The front line of our defense made a big loop. And it turned out that in one of its sections, the Nazi trenches were very close to ours. The enemies occupied a nameless height with a cliff, and the Soviet soldiers were on the slope. It was convenient for the Germans to throw grenades, which they did. However, our soldiers also had an advantage: the trenches, winding, in one place turned out to be, as it were, in the rear of the enemy, one and a half kilometers from him. That's where Inna went at dawn. Carefully disguised and began to observe. Then a fascist observer appeared, followed by a grenade launcher. In the trench, Mudretsova saw a table at which three more Germans were sitting. Inna very quickly fired five shots: at the observer, grenade launcher and officers. Everything is on target.

Until late in the evening she lay motionless in her shelter. But from there, from the enemy area, not a single sound was heard. Inna destroyed everyone.

Never, even in the most difficult moments, Inna Semyonovna did not lose her sense of humor. Here are her recollections of one case: “... The Nazis were shelling the front line all the time. My girls stopped responding. Once, in their free time off duty, they sang Katyusha. It seemed to us that the Germans were also listening - they calmed down a little with the shooting. The next time, other songs we loved rang out from our side. And suddenly a voice came through the mouthpiece: “Rus, sing another Katyusha.” Our scouts beamed: “Sing, girls, louder, you will do us a good service”... Soon they brought a fascist officer lulled by songs. "Language" was untied during interrogation: "I would look at your snipers, many of ours were beaten." They brought well-aimed shooters - girls. The prisoner was speechless, turned away. He was finally finished off by the phrase: “They sing Katyusha!”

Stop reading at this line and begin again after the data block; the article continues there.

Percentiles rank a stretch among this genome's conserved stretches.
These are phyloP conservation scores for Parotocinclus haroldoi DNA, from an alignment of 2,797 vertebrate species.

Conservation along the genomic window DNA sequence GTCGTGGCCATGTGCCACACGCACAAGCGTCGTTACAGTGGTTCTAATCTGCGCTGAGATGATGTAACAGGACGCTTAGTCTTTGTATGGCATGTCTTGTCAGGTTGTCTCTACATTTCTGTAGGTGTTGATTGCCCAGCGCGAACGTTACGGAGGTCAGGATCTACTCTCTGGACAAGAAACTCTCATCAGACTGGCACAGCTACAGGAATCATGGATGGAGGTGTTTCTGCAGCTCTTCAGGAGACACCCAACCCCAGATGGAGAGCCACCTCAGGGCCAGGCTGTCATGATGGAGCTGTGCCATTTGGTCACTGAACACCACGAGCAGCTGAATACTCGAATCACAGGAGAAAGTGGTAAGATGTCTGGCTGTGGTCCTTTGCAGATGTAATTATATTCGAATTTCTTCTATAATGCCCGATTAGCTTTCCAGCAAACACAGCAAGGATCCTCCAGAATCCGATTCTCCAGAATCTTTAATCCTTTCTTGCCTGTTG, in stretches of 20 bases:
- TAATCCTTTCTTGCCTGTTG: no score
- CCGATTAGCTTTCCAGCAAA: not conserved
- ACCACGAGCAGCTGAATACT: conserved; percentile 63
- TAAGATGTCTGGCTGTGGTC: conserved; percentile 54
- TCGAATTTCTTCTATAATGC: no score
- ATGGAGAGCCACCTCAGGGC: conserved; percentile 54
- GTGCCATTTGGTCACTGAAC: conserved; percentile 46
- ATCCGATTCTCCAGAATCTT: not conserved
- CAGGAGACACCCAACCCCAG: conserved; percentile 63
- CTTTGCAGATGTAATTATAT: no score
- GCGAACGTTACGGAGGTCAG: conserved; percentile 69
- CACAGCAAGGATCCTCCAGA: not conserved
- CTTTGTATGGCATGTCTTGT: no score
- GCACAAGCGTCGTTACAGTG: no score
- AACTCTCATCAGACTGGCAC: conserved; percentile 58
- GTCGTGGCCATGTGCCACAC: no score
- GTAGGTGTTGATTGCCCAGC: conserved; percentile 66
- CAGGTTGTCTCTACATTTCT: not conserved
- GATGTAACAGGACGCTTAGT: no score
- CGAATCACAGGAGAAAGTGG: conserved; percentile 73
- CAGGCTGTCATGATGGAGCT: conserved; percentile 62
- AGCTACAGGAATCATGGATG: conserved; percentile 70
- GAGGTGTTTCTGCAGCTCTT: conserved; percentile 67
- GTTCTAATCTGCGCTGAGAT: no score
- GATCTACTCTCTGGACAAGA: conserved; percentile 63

The combat path of the sniper Mudretsova was difficult and long. Stalingrad, Kursk Bulge, Ukraine, Belarus, Moldova, Poland, Czechoslovakia. On her personal account, 138 destroyed Nazis. And on the outskirts of Berlin, in May 1945, at the Kodersdorf railway station (according to some sources, on the outskirts of the Czech city), trouble happened...

Inna Semyonovna commanded a detachment of 160 soldiers. Artillery fire rained down on our fighters like hail, the Nazis tried to encircle them. Soviet soldiers fought off one attack after another, but the forces were not equal. Soon the German tanks came into action. There was an explosion - and Mudretsova fell. Everything faded in front of her, her arms and legs stopped obeying. But, having retained her consciousness with an incredible effort of will, Inna Semyonovna decided to cause fire on herself and managed to order the soldier who crawled to help her: “Launch the red rocket!”...

She came to her senses already in the medical battalion. There was no left hand...

Terrible, completely hopeless seemed to Inna Semyonovna at that moment the future life. And it is not known how the brave sniper would have coped with the disaster, if not for the surgeon, Professor Bogoraz. Seeing the state of the patient, he once took a stick and knocked on his feet. They were not! Bogoraz said he lost both legs twenty years ago. But he firmly knew that even with prostheses he could help people, bring them back to life.

Mudretsova began to live in a new way, getting used to the fact that there is no left hand, one eye practically does not see, her hearing has fallen sharply, and the spine will now forever be chained in a corset. She did not hesitate - and won. She raised a wonderful daughter alone (Inna Semyonovna's husband died in Belarus). She became a lecturer of the Knowledge society, traveled to many cities of the Soviet Union, shared her experience. She told students and schoolchildren about the war. She carefully kept thick notebooks with grateful reviews, bundles of letters.

Inna Semyonovna almost did not live to see the 55th anniversary of our Victory...

Author: Sophia Milyutinskaya